Leaving home: how can insight inform market entry strategies?
Regional concepts often encounter difficulties when expanding beyond their home markets – that’s perfectly natural. A brand’s home market is familiar – decision making starts with lots of ‘knowns’ – from the customer loyalty built over years of operation to competitors you understand. The pace of network expansion is often slower and more calculated. These factors help executives and real estate teams evaluate new site opportunities with a high degree of comfort and confidence.
Eventually, the number of viable home market opportunities will decrease and the need to consider new, ‘greenfield’ market opportunities will arise. Increased capital investment often drives an ambitious growth strategy, which inherently leads to elevated risk and uncertainty around decision-making. There are no silver bullet answers which can guarantee success, but a well-planned, data-driven site evaluation process accompanied by the interrogation of a variety of data sources can provide insight to help mitigate the risk associated with market expansion.
Kalibrate works with a diverse range of retail concepts, operating at all levels of maturity, in markets globally. For those in expansion mode, understanding performance disparities between home markets and locations is challenging. This could be across countries, state lines, or within more granular geographies.
Regardless of the context, the questions we hear can be summarized as follows:
- How do maturity rates differ between greenfield markets and existing/infill markets?
- How can I leverage my customer profile to identify the highest priority sites/trade areas in a new market?
- How have our competitors approached new market expansion – coverage and rate of growth?
- How can I best anticipate the strength of specific competitors from market-to-market?
Let’s consider a scenario. A restaurant concept enjoyed strong performance in its home markets reaching a few hundred locations. With significant capital investment, executives were tasked with driving expansion in markets of greatest potential at a rate of 50 per year.
New openings are resource intensive, and failures are expensive. The step-up in velocity will stretch even the most competent real estate teams. So how can they de-risk decisions or gain a performance benchmark of peers to manage expectations?
The hypothesis behind analyzing cross patronage with competitors is developing an understanding of how your brand may take lessons from a lookalike operator. When Kalibrate deploys this analysis using mobility data, we may look at several competitors and take those with high levels of cross patronage for closer interrogation. Comparisons will bear in mind the peers’ relative saturation, volume potential, and associated regional strength to help add context to the insights to be gained.
These findings can be instructive in a couple of directions.
Firstly, decision makers will usually have an idea who they share the higher amounts of customers with, but seeing that quantified helps them understand where competitive pressures exist more intensely than previously estimated.
Depending on the concept and the competitive dynamic, the impact of competitors with higher cross-patronage can be factored into the site selection process when considering co-tenancies. These types of insight are instructive to executives when identifying a strategy appropriate for their risk appetite.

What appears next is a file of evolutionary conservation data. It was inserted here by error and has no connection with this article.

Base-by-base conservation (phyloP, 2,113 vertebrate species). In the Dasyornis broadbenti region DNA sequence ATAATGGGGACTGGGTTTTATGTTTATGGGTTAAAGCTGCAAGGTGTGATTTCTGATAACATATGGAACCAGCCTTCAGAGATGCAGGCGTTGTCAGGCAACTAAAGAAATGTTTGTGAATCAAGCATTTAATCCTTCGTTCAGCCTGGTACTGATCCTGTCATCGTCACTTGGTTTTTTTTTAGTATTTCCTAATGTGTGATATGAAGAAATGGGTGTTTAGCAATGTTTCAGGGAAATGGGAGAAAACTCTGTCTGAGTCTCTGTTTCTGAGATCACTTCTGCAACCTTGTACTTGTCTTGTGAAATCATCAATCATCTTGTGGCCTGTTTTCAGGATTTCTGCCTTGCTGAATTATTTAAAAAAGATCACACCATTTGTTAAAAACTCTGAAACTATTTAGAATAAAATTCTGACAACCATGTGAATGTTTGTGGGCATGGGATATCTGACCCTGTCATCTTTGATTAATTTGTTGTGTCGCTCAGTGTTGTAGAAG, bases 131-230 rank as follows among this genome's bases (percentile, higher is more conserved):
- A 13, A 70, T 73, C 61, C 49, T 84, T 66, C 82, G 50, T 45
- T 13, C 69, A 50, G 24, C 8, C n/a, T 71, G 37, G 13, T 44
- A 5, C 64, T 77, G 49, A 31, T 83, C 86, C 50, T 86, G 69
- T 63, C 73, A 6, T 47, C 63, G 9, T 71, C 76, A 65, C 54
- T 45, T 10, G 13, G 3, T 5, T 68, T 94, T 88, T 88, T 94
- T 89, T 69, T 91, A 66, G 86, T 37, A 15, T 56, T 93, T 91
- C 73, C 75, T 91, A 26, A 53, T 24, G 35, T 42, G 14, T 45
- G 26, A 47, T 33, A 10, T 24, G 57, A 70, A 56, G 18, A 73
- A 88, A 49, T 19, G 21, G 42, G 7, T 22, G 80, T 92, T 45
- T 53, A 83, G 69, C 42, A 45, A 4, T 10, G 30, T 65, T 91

Adding customer profiling
A cross-patronage analysis involves drawing unique geofences around peer locations to facilitate a customer profile analysis which leverages segmentation data is a natural next step. Comparing the results of the peers’ customer profile will provide a qualitative understanding of similarities and differences associated with the patrons of that competitor relative to your own.
Concepts that share similar customer profiles and exhibit higher levels of cross-patronage can be used as benchmarks for comparing expansion strategies. Did they skip or avoid particular markets? Which markets had the fastest or slower rates of expansion? Did they enter a market conservatively or aggressively – in terms of initial unit openings? Ultimately, they’re able to look at a competitor’s decision making to glean insight into where they went first, the velocity of openings, and how that compared to their home market. The concept may want to emulate a strategy, avoid it, or learn from specific tactics to inform an approach of their own.
For concepts that have scaled quickly in their home markets, expansion beyond can be daunting. The familiarity of a market you know well is replaced by a new customer, new competitor, and new dynamics.
A cross patronage or customer profile analysis alone will not define an expansion strategy, however, they provide supporting data points which may identify unforeseen market risks or add confidence to the overall decision-making process.
Analysis of competitors gives a more complete picture to inform expansion strategies. Knowing how comparable brands approached their expansion – where they went and how quickly they scaled – helps to set expectations around priorities and velocity.
Where the risk of failure is higher and capital investment is greater, any insight that helps to de-risk and add confidence to decisions is vital as you set your sights on the next opportunity.
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